At least this is what one must assume if you live by the adage 'the trend is your friend'. But, considering what is at stake, and not wanting to exist within such an arcane / inappropriate mindset, as mentioned, it is our opinion a study of historical credit cycles along side of equity prices should continue to serve us well in helping to identify tops of varying degrees. Here, the hope is we are able to avoid a Grand Super Cycle correction, or worse an X-Wave event, which as you may or may not know could involve asset prices falling more than 90-percent from current values in a sequence lasting generations, possibly as economies / markets turn inward as the US modeled globalization trend reverses.
Be that as it may, we can tell you recent 'extended' gains in stocks as measured by the total market capitalization of the NYSE seen above have not been accompanied by new highs in margin debt utilization, which is a first for the larger degree sequence. Furthermore, you will notice below that internal technical conditions associated with profound shifts in margin utilization are preparing to close this divergence in one way or the other, meaning credit in the market will either surge to a new 'blow-off high', or collapse in a 'fifth wave failure', marking an end to not only its own larger degree advance sequence, but also that of asset prices, and quite possibly the 'inflation' trend, as it were. As mentioned in the annotations on Figure 1 however, with gold breaking above 'key resistance' recently, which is the Cycle Degree 50-percent retracement off 1980 highs at $556 (Handy & Harman), a signal has been triggered suggesting one would be wise to reside in the bullish camp at present. (See Figure 2)
Further to this, and turning our focus to the market capitalization S&P 500 (SPX) now in an effort to aid us in ascertaining an understanding of where we currently stand in the credit cycle as it pertains to margin debt, here one should notice that even with the increasing rates of monetary largesse on the part of authorities over the past few years, these efforts have been insufficient to do the 'heavy lifting' required to send large capitalization stocks that populate this measure back to previous highs. Again, as you will see below, it's not that money has been shifting out of stocks, which is confirmed by a maintenance of rising margin debt, instead it appears we are talking about other areas garnering greater investor attention (a new mania), where it should be of no surprise to anyone we are referring to the housing market. Of course rising commodity prices and interest in resource related equities also account for some of the divergence between broader measures of stocks and the still heavily technology weighted market capitalization indexes, as well. (See Figure 3)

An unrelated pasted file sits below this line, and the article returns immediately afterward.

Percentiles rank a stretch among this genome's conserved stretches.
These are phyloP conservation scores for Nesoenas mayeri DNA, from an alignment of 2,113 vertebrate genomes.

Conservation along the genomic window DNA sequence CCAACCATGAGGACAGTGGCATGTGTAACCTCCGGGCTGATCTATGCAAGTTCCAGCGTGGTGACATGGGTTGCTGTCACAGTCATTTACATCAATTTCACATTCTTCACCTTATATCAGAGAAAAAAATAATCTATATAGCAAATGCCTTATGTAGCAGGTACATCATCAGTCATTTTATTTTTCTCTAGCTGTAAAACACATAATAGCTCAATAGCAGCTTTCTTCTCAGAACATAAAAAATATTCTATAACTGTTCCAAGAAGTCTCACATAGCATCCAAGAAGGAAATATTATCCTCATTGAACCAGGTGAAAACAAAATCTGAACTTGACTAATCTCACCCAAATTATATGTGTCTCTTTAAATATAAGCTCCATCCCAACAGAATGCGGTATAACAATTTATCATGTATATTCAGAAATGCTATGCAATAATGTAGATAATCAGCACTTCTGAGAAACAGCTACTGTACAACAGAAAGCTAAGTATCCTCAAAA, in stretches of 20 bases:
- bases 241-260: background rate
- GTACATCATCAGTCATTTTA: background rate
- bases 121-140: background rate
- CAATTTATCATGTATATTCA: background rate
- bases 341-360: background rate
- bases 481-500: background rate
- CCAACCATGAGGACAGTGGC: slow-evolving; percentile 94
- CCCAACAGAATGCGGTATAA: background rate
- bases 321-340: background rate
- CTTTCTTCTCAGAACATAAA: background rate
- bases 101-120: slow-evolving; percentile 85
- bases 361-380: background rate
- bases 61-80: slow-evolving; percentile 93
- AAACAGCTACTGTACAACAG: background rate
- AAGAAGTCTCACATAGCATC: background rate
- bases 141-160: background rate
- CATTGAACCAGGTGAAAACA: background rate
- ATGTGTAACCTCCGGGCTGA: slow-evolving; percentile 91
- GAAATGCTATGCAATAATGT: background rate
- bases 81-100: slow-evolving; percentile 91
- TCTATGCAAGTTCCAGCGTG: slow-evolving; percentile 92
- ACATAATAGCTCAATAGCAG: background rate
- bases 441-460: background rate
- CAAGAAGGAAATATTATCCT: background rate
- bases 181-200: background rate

Now, in relation to the potentially popped housing bubble, and the binge of refinancing that went along with it, some of you may be thinking the reason margin debt has not been rising is because investors might have been taking fixed rate equity based loans against their homes and investing the proceeds into the stock market. And in a review of the pertinent figures attached, where mortgage debt appears to have been the only source of increasing consumer debt that experience vibrant growth over the past few years, this would appear to be a possibility. But, just based on the large gains housing prices experienced over the same timeframe however, in what will undoubtedly be looked back on as the greatest bubble of it's kind in history, one would be wise in not jumping to this conclusion in our estimation. That is to say, if refi money was not spent on consumption, the outsized gains seen in house prices of late suggests it was plowed back into real estate. (See Figure 9 in attached figures above.)
Further to this, for our purposes, we will not ignore the obvious, and avoid speculating contrary to the observation made above that in spite of increasing and new high measures of money supply being injected into the US economy, margin growth rates have stalled. And that although broader measures of stocks encompassing smaller capitalization and specialized issues are seeing new highs, there is in fact insufficient pressure in the 'collective pipe' to lift all boats. Again, and more specifically, we are referring to the 'big boats' here, which by virtue of the bubbles in tech and the financials, involve mega-capitalization stocks like Microsoft and GE. If a picture is worth a thousand words, then in terms of dollars, this one should be worth trillions as it clearly demonstrates that unless the US consumer / debtor / investor is willing to take on increasing amounts of margin debt, market capitalization indexes are not going anywhere. (See Figure 4)